Is building a 400 square metre replica of the Warsaw Ghetto out of 50,000 Lego bricks ‘offensive’?
It had a wall around it. Built with bricks. The ghetto was made up of interconnecting parts. Get it? Er...well, not really. But offensive? Dan Sieradski certainly thinks so at the blog Jewschool.com.
“When I think about the senseless slaughter of 10,000,000 innocent Jews, Roma, queers, political dissidents and other undesirables, I think Lego …[sarcasm] …It makes me ill to see people trivializing the Shoah in the name of commemorating it.”
The model made of children’s building bricks was part of a history workshop on November 5 at the Alex Aidekman campus of the United Jewish Communities of MetroWest, New Jersey, US.
Lego bricks have been involved in Shoah controversies before. In 2002, Polish-born artist Zbigniew Libera’s Lego Concentration Camp Set (pictured above) a collection of seven empty boxes bearing pictures of death camps fashioned out of kiddie’s construction materials caused a small outrage. Menachem Rosensaft, founding chairman of the International Network of Children of Jewish Holocaust Survivors, said that the show was “in excremental taste” and that “there can be no excuse, aesthetic or otherwise, for the crude desecration of the Holocaust inherent in the display.”
Dan at Jewshcool.com thinks that at least the Libera piece had some artistic merit – kind of - the new Warsaw Ghetto construction, he says, does not:
'Say what you will about Zbigniew Libera’s LEGO concentration camp... It at least is presented in a context which gives way to discussion, whether on the position of the Holocaust in popular culture, the marketing of violence to youth, or even the participation of mainstream German corporations (the proprietors of popular household brand names) in the Shoah. It’s supposed to be controversial.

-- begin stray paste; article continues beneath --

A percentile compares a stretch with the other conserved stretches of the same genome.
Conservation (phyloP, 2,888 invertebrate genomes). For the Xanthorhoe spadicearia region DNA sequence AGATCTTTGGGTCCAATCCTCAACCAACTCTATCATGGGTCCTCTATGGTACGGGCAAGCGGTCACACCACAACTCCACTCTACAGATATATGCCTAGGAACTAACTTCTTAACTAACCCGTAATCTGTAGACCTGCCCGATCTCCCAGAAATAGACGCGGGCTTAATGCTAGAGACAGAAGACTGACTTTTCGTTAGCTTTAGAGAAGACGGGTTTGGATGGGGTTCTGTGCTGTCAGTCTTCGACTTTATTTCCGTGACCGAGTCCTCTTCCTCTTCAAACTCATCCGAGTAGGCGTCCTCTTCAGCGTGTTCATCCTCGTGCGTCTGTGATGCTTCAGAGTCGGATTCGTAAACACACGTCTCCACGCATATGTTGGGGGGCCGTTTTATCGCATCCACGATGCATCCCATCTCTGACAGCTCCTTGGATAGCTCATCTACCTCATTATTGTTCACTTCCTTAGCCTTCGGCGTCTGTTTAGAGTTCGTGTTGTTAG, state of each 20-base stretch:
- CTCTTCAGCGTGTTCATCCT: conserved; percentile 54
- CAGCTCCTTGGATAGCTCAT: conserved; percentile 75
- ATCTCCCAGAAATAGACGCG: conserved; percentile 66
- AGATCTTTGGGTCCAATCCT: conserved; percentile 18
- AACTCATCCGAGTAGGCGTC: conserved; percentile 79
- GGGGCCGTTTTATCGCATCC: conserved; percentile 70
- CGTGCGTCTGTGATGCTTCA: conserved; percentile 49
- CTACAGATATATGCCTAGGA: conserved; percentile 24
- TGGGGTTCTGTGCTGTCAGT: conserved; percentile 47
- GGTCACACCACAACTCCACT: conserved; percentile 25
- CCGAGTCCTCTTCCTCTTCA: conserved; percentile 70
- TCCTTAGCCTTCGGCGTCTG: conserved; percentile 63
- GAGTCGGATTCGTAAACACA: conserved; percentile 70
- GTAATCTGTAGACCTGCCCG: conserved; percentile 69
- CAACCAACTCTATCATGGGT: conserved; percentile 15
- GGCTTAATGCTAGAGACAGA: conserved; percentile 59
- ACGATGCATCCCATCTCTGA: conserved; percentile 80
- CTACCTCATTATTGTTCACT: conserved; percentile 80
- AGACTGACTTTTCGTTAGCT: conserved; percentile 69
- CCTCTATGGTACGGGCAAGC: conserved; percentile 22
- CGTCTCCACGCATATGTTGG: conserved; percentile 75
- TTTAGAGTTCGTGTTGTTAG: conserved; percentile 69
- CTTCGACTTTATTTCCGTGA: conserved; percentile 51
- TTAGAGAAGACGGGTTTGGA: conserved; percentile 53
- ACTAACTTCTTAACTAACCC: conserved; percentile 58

Six year-olds reconstructing the Warsaw Ghetto with LEGO as an educational activity? That’s senseless and tasteless.'
But is Dan just being silly? Lego is a material kids relate too (and education must be ‘accessible’ nowadays, remember); any education about the Warsaw Ghetto is welcome; surly the material the exhibition is made out of is …well, immaterial? And why has left-liberal ‘identity politics’ made some people so hypersensitive to being ‘offended?
What were they thinking?, New Jersey Jewish Standard, Nov 10
And if the need for education about this subject is still in doubt then see Muslim leader sent funds to Irving, Guardian, November 18. But do young Muslims play with Lego? Perhaps they should…